Build your own paycheck with dividend stocks

In my quest to find good sources of passive income over the past few years, I realized that dividend paying stocks are an awesome way to build my own paycheck.  As a matter of fact, I was was intrigued enough to try it for real, and is was stunningly simple. Over the course of four months, I made about $2000 with $40k invested – and that was just being conservative. You could do much better if you’re willing to take on more risk, and the gains could be higher still if you have a huge amount of money to invest.

How I did it:

My trading style is somewhat conservative compared to others, so the bulk of my investments were large blue-chip American companies with a long history of stability and growth (ATT, GE, PFE, JNJ). I also mixed in a few medium sized stocks such as VZ, MO, and DUK. And just for kicks I selected one smaller stock with a crazy high dividend yield: CIM. I forgot what the dividend yield was at the time, but it was really generous.

I invested $5,000 in each one and just let it ride. I didn’t plan my entry, I didn’t average in – I just bought everything at once and hoped for the best. My thinking was that the dividends would offset any losses over time, so timing the perfect entry wasn’t that important to me.

I held all positions for four months, earned the dividends, then sold everything at the same time. This was January 2012 and the markets had come up significantly over the course of my holding, so not only did I earn dividends, I got to pocket the price difference as well. Not a bad four month trade! I should note that I would have held all of these long term if the markets had done the opposite and gone down while I was holding. But I was looking at really strong gains PLUS the dividend earnings so it was an easy decision to sell.

Pros and cons to investing in dividend stocks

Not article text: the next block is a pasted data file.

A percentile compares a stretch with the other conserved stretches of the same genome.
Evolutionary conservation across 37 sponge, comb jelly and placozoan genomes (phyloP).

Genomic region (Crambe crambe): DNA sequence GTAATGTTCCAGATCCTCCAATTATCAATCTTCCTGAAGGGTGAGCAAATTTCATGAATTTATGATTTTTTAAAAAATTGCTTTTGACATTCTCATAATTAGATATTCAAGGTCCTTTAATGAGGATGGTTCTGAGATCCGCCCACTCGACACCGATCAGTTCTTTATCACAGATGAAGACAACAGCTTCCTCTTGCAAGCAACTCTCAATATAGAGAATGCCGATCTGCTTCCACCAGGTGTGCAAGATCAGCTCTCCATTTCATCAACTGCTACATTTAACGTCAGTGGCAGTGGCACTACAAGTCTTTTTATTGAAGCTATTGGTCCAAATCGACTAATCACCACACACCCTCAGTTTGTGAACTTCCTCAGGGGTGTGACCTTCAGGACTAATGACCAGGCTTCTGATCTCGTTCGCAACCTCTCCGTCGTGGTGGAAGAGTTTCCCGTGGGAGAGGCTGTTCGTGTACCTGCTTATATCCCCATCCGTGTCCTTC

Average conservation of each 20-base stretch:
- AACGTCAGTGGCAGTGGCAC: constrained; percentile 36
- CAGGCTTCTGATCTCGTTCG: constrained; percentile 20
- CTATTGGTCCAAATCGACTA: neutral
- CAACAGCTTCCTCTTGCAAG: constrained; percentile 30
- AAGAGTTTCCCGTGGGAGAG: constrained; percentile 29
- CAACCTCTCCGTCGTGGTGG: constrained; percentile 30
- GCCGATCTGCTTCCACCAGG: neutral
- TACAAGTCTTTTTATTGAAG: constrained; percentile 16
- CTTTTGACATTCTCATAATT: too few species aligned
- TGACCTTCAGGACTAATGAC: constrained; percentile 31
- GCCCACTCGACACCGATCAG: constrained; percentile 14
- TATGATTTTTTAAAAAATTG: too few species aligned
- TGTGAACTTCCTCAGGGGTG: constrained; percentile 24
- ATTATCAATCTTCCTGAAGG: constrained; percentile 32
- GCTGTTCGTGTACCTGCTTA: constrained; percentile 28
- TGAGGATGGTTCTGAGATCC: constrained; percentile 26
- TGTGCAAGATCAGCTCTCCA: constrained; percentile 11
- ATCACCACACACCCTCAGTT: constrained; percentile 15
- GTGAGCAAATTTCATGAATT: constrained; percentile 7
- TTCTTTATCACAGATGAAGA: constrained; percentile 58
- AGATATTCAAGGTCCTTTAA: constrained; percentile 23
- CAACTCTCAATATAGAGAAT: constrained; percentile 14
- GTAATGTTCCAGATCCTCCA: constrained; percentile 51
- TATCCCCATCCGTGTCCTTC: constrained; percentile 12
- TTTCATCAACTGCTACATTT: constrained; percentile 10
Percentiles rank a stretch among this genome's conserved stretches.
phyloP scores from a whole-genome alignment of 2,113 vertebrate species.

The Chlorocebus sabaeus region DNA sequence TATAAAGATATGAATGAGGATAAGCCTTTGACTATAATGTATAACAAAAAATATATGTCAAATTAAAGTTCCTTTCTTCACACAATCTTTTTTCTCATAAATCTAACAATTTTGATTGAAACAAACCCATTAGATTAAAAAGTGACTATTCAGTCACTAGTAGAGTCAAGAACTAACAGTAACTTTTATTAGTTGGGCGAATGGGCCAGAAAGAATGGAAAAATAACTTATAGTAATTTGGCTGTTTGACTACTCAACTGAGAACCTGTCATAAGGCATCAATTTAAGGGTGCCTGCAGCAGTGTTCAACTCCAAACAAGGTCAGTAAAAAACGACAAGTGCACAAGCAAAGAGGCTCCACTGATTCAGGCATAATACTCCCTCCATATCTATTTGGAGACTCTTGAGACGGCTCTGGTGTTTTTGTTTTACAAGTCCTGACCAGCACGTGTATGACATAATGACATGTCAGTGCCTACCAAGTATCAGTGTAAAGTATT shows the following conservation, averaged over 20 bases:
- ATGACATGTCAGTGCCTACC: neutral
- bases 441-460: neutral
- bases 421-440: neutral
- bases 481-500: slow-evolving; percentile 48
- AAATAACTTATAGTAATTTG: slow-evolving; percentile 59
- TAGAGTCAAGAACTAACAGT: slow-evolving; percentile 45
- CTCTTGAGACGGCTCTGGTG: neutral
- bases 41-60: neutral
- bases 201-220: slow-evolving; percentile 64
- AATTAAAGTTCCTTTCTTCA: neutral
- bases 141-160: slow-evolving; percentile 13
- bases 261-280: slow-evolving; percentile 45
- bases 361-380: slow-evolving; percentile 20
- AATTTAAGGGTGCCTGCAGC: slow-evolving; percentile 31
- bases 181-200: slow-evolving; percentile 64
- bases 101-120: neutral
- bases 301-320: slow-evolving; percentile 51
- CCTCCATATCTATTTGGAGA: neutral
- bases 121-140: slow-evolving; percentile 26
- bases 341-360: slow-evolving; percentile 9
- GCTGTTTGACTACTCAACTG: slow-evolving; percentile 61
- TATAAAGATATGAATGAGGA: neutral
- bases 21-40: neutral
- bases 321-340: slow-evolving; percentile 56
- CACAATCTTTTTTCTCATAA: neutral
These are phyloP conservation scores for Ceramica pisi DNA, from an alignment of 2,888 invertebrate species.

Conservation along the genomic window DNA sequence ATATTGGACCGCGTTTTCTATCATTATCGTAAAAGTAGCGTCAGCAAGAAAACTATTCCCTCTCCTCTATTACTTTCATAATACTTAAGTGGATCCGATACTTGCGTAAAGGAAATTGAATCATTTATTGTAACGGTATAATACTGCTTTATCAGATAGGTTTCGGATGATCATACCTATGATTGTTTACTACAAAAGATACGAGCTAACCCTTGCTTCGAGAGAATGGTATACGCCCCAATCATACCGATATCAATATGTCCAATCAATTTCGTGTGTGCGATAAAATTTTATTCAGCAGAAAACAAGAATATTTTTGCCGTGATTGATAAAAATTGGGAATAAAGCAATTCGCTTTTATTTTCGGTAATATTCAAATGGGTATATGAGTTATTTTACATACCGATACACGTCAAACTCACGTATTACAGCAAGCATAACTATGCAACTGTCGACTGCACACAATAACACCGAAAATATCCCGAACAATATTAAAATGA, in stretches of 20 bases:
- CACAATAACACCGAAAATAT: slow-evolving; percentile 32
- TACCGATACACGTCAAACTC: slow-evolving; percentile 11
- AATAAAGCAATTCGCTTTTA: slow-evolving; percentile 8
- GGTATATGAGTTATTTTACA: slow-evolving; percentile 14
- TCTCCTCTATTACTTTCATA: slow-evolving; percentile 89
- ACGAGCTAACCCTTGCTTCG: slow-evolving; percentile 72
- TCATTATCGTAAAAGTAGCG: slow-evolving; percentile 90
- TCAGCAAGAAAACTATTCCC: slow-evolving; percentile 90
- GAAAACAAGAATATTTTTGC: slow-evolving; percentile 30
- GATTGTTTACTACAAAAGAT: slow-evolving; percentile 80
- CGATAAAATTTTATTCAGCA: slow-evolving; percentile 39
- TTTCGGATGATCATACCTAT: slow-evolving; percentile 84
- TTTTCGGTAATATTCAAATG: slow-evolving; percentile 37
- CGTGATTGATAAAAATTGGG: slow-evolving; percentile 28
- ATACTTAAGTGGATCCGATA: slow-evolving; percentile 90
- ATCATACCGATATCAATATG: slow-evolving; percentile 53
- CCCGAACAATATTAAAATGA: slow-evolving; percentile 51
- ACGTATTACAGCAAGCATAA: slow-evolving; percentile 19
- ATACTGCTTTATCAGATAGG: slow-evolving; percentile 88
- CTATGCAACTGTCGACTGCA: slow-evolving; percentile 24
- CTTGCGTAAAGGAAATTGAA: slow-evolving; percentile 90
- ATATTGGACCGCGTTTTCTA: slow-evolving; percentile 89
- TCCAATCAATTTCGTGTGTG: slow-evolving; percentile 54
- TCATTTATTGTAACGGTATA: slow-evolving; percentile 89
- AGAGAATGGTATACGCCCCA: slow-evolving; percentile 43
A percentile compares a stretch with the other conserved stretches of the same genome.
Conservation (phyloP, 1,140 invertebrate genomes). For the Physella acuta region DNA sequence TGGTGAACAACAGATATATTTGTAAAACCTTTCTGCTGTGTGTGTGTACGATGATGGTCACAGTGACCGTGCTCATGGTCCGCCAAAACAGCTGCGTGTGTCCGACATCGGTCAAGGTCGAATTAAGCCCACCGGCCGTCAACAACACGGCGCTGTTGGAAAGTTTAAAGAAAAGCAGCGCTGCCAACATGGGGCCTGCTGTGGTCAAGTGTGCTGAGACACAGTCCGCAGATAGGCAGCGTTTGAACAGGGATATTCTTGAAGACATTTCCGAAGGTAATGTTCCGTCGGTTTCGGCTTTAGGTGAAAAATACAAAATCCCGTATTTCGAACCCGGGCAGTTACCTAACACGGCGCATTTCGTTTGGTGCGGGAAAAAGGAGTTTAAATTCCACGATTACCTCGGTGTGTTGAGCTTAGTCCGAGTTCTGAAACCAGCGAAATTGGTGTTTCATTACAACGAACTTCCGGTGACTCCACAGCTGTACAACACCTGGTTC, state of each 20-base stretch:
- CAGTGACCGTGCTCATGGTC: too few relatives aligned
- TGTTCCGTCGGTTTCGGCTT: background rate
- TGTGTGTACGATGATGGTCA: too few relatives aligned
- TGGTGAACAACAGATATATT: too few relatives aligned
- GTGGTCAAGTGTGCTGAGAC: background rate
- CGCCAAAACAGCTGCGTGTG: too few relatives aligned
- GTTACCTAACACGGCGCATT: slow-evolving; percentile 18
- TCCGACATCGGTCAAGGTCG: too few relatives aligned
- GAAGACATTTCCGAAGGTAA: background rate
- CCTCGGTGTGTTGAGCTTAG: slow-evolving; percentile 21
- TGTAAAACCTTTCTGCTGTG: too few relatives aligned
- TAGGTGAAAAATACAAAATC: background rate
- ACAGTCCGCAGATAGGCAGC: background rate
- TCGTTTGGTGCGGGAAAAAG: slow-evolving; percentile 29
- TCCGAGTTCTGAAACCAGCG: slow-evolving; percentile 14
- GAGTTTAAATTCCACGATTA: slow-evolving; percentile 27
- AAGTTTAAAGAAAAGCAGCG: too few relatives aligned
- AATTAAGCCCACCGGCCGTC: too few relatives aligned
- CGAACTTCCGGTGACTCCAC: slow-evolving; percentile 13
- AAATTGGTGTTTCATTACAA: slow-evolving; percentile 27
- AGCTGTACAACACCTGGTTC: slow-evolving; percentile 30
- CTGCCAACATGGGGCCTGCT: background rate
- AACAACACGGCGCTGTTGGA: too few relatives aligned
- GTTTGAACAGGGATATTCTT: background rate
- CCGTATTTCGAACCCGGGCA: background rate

Just like any investment, there are risks involved. While dividend investing isn’t as risky as some other types of trading, you can still lose all your money if a company goes bankrupt.

Pros:

  • This is a very easy way to earn passive income. Investing in large blue chip companies that have been around for ages with a history of an increasing dividend is a complete no-brainer.
  • You can set up a reinvestment plan (DRIP) where all of your dividend payments are automatically used to buy more shares at the current price. This is an incredible way to build your passive income (and wealth) over time.

Cons:

  • It takes a lot of money to see any significant dividend earnings. No, you won’t earn enough to retire with a $10,000 investment. Not instantly at least…
  • Beware of stocks that offer an incredibly high dividend yield – it’s a clue that the company is cash-poor and desperate for investors. That CIM stock I mentioned above fit this category – and the stock also lost 50% of it’s value during the time I held it! I actually lost money on that investment.
  • This is a boring way to gain financial independence. Most dividend stocks pay out every quarter as opposed to monthly.

Final thoughts:

I like dividend investing as part of a combination with other passive monthly income methods, but not as a primary source. While the income is dependable, it takes a lot of capital to earn significant quarterly payouts – money that I would rather use for other investments that yield larger returns.

Related Posts

Add Comment